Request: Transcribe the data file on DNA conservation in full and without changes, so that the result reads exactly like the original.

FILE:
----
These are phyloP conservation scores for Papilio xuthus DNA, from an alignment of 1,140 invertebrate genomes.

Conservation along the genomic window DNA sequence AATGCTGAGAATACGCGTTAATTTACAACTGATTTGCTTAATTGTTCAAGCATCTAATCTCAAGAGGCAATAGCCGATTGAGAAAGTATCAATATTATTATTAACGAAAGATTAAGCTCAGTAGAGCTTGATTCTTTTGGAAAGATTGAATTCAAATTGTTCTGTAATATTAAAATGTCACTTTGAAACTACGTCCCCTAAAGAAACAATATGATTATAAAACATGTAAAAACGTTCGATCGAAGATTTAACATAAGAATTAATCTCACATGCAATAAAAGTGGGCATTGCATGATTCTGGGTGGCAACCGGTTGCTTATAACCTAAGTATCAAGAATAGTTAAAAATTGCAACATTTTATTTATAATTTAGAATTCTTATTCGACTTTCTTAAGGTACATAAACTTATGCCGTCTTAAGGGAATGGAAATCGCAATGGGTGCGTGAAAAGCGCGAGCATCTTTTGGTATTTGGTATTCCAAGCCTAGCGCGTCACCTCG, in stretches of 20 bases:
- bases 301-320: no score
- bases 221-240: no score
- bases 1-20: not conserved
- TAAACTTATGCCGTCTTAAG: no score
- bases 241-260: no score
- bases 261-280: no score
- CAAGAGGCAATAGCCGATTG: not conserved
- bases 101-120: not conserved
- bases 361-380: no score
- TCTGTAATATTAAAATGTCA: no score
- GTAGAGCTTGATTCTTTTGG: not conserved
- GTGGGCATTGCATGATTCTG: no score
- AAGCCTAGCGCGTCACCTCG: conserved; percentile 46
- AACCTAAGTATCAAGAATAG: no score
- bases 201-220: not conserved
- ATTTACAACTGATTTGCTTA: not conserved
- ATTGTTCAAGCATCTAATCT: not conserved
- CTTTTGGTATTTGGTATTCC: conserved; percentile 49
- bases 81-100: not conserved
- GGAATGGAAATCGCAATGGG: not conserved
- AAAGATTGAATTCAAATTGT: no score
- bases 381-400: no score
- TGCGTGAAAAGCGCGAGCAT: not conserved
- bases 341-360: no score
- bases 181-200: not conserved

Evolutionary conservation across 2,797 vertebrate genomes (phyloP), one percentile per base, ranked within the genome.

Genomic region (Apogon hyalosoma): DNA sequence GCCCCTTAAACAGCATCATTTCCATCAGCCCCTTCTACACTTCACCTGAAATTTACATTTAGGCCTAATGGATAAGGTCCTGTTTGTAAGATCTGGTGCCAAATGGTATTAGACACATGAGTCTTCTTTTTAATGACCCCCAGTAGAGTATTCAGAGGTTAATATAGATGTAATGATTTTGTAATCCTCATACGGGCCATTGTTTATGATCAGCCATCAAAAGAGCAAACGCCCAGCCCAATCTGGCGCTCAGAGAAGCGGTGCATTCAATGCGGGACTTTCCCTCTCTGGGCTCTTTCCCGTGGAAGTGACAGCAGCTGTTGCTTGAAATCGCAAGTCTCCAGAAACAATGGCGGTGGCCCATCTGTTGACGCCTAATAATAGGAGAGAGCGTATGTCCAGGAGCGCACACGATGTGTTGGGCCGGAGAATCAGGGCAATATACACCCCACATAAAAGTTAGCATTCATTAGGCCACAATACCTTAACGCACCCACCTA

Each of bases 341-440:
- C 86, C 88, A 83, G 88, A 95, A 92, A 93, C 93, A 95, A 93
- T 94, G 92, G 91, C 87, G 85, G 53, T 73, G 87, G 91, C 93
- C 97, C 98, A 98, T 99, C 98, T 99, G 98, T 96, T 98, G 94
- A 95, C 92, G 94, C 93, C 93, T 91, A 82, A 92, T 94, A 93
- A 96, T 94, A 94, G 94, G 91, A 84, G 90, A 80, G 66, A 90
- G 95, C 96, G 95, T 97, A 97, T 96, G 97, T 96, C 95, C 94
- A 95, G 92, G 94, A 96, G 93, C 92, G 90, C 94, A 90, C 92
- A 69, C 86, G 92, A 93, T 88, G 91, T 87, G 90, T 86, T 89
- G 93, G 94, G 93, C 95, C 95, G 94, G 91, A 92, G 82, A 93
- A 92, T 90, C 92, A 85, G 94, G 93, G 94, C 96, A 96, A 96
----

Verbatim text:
These are phyloP conservation scores for Papilio xuthus DNA, from an alignment of 1,140 invertebrate genomes.

Conservation along the genomic window DNA sequence AATGCTGAGAATACGCGTTAATTTACAACTGATTTGCTTAATTGTTCAAGCATCTAATCTCAAGAGGCAATAGCCGATTGAGAAAGTATCAATATTATTATTAACGAAAGATTAAGCTCAGTAGAGCTTGATTCTTTTGGAAAGATTGAATTCAAATTGTTCTGTAATATTAAAATGTCACTTTGAAACTACGTCCCCTAAAGAAACAATATGATTATAAAACATGTAAAAACGTTCGATCGAAGATTTAACATAAGAATTAATCTCACATGCAATAAAAGTGGGCATTGCATGATTCTGGGTGGCAACCGGTTGCTTATAACCTAAGTATCAAGAATAGTTAAAAATTGCAACATTTTATTTATAATTTAGAATTCTTATTCGACTTTCTTAAGGTACATAAACTTATGCCGTCTTAAGGGAATGGAAATCGCAATGGGTGCGTGAAAAGCGCGAGCATCTTTTGGTATTTGGTATTCCAAGCCTAGCGCGTCACCTCG, in stretches of 20 bases:
- bases 301-320: no score
- bases 221-240: no score
- bases 1-20: not conserved
- TAAACTTATGCCGTCTTAAG: no score
- bases 241-260: no score
- bases 261-280: no score
- CAAGAGGCAATAGCCGATTG: not conserved
- bases 101-120: not conserved
- bases 361-380: no score
- TCTGTAATATTAAAATGTCA: no score
- GTAGAGCTTGATTCTTTTGG: not conserved
- GTGGGCATTGCATGATTCTG: no score
- AAGCCTAGCGCGTCACCTCG: conserved; percentile 46
- AACCTAAGTATCAAGAATAG: no score
- bases 201-220: not conserved
- ATTTACAACTGATTTGCTTA: not conserved
- ATTGTTCAAGCATCTAATCT: not conserved
- CTTTTGGTATTTGGTATTCC: conserved; percentile 49
- bases 81-100: not conserved
- GGAATGGAAATCGCAATGGG: not conserved
- AAAGATTGAATTCAAATTGT: no score
- bases 381-400: no score
- TGCGTGAAAAGCGCGAGCAT: not conserved
- bases 341-360: no score
- bases 181-200: not conserved

Evolutionary conservation across 2,797 vertebrate genomes (phyloP), one percentile per base, ranked within the genome.

Genomic region (Apogon hyalosoma): DNA sequence GCCCCTTAAACAGCATCATTTCCATCAGCCCCTTCTACACTTCACCTGAAATTTACATTTAGGCCTAATGGATAAGGTCCTGTTTGTAAGATCTGGTGCCAAATGGTATTAGACACATGAGTCTTCTTTTTAATGACCCCCAGTAGAGTATTCAGAGGTTAATATAGATGTAATGATTTTGTAATCCTCATACGGGCCATTGTTTATGATCAGCCATCAAAAGAGCAAACGCCCAGCCCAATCTGGCGCTCAGAGAAGCGGTGCATTCAATGCGGGACTTTCCCTCTCTGGGCTCTTTCCCGTGGAAGTGACAGCAGCTGTTGCTTGAAATCGCAAGTCTCCAGAAACAATGGCGGTGGCCCATCTGTTGACGCCTAATAATAGGAGAGAGCGTATGTCCAGGAGCGCACACGATGTGTTGGGCCGGAGAATCAGGGCAATATACACCCCACATAAAAGTTAGCATTCATTAGGCCACAATACCTTAACGCACCCACCTA

Each of bases 341-440:
- C 86, C 88, A 83, G 88, A 95, A 92, A 93, C 93, A 95, A 93
- T 94, G 92, G 91, C 87, G 85, G 53, T 73, G 87, G 91, C 93
- C 97, C 98, A 98, T 99, C 98, T 99, G 98, T 96, T 98, G 94
- A 95, C 92, G 94, C 93, C 93, T 91, A 82, A 92, T 94, A 93
- A 96, T 94, A 94, G 94, G 91, A 84, G 90, A 80, G 66, A 90
- G 95, C 96, G 95, T 97, A 97, T 96, G 97, T 96, C 95, C 94
- A 95, G 92, G 94, A 96, G 93, C 92, G 90, C 94, A 90, C 92
- A 69, C 86, G 92, A 93, T 88, G 91, T 87, G 90, T 86, T 89
- G 93, G 94, G 93, C 95, C 95, G 94, G 91, A 92, G 82, A 93
- A 92, T 90, C 92, A 85, G 94, G 93, G 94, C 96, A 96, A 96